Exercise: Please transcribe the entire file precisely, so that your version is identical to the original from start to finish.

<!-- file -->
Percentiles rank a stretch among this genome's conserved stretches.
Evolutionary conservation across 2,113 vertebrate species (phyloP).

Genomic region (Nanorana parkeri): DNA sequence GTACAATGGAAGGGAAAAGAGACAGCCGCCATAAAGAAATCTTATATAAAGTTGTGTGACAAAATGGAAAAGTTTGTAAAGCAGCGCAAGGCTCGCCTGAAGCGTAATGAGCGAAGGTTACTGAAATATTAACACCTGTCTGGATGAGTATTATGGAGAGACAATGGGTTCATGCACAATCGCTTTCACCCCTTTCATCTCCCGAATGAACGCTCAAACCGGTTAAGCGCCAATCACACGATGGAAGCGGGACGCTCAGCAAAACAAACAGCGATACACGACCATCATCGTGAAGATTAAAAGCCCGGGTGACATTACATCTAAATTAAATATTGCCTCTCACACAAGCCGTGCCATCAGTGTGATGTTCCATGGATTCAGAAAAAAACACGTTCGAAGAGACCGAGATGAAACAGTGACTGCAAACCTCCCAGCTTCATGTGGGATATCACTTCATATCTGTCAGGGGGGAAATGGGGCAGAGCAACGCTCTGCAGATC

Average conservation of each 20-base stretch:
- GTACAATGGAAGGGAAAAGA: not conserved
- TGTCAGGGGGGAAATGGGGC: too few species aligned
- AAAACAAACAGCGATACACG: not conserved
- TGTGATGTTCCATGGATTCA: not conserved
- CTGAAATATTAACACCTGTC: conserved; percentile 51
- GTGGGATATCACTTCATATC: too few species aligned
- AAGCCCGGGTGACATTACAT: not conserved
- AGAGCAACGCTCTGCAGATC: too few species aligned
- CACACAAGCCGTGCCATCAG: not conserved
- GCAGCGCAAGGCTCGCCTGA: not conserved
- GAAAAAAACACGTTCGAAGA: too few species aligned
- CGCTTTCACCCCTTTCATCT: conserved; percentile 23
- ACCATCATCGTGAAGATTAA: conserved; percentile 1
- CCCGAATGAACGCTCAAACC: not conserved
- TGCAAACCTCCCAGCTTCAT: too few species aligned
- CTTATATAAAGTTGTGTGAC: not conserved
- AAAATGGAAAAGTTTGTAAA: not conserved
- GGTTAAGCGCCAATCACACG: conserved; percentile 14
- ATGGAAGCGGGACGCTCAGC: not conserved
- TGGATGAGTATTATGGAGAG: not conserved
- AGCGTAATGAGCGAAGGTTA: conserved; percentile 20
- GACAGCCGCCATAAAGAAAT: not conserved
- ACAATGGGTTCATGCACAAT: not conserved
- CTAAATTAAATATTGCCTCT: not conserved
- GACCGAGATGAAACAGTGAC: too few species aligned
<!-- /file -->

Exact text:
Percentiles rank a stretch among this genome's conserved stretches.
Evolutionary conservation across 2,113 vertebrate species (phyloP).

Genomic region (Nanorana parkeri): DNA sequence GTACAATGGAAGGGAAAAGAGACAGCCGCCATAAAGAAATCTTATATAAAGTTGTGTGACAAAATGGAAAAGTTTGTAAAGCAGCGCAAGGCTCGCCTGAAGCGTAATGAGCGAAGGTTACTGAAATATTAACACCTGTCTGGATGAGTATTATGGAGAGACAATGGGTTCATGCACAATCGCTTTCACCCCTTTCATCTCCCGAATGAACGCTCAAACCGGTTAAGCGCCAATCACACGATGGAAGCGGGACGCTCAGCAAAACAAACAGCGATACACGACCATCATCGTGAAGATTAAAAGCCCGGGTGACATTACATCTAAATTAAATATTGCCTCTCACACAAGCCGTGCCATCAGTGTGATGTTCCATGGATTCAGAAAAAAACACGTTCGAAGAGACCGAGATGAAACAGTGACTGCAAACCTCCCAGCTTCATGTGGGATATCACTTCATATCTGTCAGGGGGGAAATGGGGCAGAGCAACGCTCTGCAGATC

Average conservation of each 20-base stretch:
- GTACAATGGAAGGGAAAAGA: not conserved
- TGTCAGGGGGGAAATGGGGC: too few species aligned
- AAAACAAACAGCGATACACG: not conserved
- TGTGATGTTCCATGGATTCA: not conserved
- CTGAAATATTAACACCTGTC: conserved; percentile 51
- GTGGGATATCACTTCATATC: too few species aligned
- AAGCCCGGGTGACATTACAT: not conserved
- AGAGCAACGCTCTGCAGATC: too few species aligned
- CACACAAGCCGTGCCATCAG: not conserved
- GCAGCGCAAGGCTCGCCTGA: not conserved
- GAAAAAAACACGTTCGAAGA: too few species aligned
- CGCTTTCACCCCTTTCATCT: conserved; percentile 23
- ACCATCATCGTGAAGATTAA: conserved; percentile 1
- CCCGAATGAACGCTCAAACC: not conserved
- TGCAAACCTCCCAGCTTCAT: too few species aligned
- CTTATATAAAGTTGTGTGAC: not conserved
- AAAATGGAAAAGTTTGTAAA: not conserved
- GGTTAAGCGCCAATCACACG: conserved; percentile 14
- ATGGAAGCGGGACGCTCAGC: not conserved
- TGGATGAGTATTATGGAGAG: not conserved
- AGCGTAATGAGCGAAGGTTA: conserved; percentile 20
- GACAGCCGCCATAAAGAAAT: not conserved
- ACAATGGGTTCATGCACAAT: not conserved
- CTAAATTAAATATTGCCTCT: not conserved
- GACCGAGATGAAACAGTGAC: too few species aligned